You can’t make someone change. They have to decide that they want to change, and they have to go through the steps required to make a change – and they have to do that by themselves. It’s true that you may be able to encourage someone to change, but that’s only if they agree with what you say and if they want to.
It’s the same way with fiction: a character cannot change totally out of the blue or if another character says he should. There has to be a great deal of motivation leading a character to make a change and become different. Character change is the hallmark of fiction: the main conflict of the story has to change a character from being a certain way at the beginning to acting a different way at the end.
For instance, if you have a drunken businessman who continually cheats on his wife, he’s going to have to change by the end of the story to make the ending feel worthwhile to the reader. And he has to make that change himself. Perhaps he realizes that his business is suffering because he spends his nights after work partying. Maybe he sees that his marriage is crumbling and wants to save it for the sake of the kids, so he reconciles with his wife. Sure, he can have people he trusts (friends, co-workers) tell him he needs to change for his job and family, but he cannot just say, “Oh, sure. I believe you. I’m going to change tomorrow.” The story’s conflict has to change him.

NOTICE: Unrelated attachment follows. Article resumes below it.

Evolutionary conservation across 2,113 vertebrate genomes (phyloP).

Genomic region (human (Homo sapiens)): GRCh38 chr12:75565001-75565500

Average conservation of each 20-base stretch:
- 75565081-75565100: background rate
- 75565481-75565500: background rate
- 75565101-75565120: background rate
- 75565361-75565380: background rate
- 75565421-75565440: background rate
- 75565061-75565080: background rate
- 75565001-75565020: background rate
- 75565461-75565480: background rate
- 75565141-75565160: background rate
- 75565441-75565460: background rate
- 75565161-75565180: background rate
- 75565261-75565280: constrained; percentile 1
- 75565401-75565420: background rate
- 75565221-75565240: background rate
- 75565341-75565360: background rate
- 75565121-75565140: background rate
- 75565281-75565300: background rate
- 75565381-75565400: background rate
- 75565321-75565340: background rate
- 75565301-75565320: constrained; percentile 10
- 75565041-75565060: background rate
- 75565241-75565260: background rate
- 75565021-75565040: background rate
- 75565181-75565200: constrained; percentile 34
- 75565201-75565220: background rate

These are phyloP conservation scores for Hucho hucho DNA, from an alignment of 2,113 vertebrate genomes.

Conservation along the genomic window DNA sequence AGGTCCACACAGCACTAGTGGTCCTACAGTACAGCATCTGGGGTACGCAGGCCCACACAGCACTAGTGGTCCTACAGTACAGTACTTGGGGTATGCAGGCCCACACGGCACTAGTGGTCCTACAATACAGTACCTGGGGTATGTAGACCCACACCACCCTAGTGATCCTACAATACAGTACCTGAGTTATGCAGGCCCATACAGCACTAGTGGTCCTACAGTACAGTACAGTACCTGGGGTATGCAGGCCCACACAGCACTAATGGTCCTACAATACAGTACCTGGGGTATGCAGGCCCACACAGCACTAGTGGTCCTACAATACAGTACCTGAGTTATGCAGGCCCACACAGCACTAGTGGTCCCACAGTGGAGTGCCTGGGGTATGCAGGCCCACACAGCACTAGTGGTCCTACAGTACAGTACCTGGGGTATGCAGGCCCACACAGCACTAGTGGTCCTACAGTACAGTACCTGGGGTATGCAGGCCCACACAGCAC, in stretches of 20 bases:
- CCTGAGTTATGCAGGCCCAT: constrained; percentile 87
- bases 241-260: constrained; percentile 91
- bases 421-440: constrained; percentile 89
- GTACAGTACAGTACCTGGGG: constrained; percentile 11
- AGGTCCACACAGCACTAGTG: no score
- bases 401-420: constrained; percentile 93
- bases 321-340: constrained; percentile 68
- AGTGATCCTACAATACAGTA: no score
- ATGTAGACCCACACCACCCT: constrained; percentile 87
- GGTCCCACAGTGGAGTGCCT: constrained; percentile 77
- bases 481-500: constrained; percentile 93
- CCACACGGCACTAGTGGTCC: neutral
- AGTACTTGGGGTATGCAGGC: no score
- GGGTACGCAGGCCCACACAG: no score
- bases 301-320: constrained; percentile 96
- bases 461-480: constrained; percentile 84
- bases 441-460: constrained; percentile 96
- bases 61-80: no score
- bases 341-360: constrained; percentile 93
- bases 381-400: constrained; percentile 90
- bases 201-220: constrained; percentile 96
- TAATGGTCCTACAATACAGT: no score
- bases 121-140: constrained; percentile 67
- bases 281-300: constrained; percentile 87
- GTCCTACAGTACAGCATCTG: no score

I know that’s kind of a cliche example, but it’s important for all fiction. Readers want a character they can sympathize with; a character who has motivation to become a better person.
It’s like in real life. We’re going to be disinclined to change unless we have a genuine reason to get better. Friends telling us is often not enough. We tend to wait until our bad habits and actions cause a devastating problem, then that’s when we make the change. Sometimes it’s too late, though.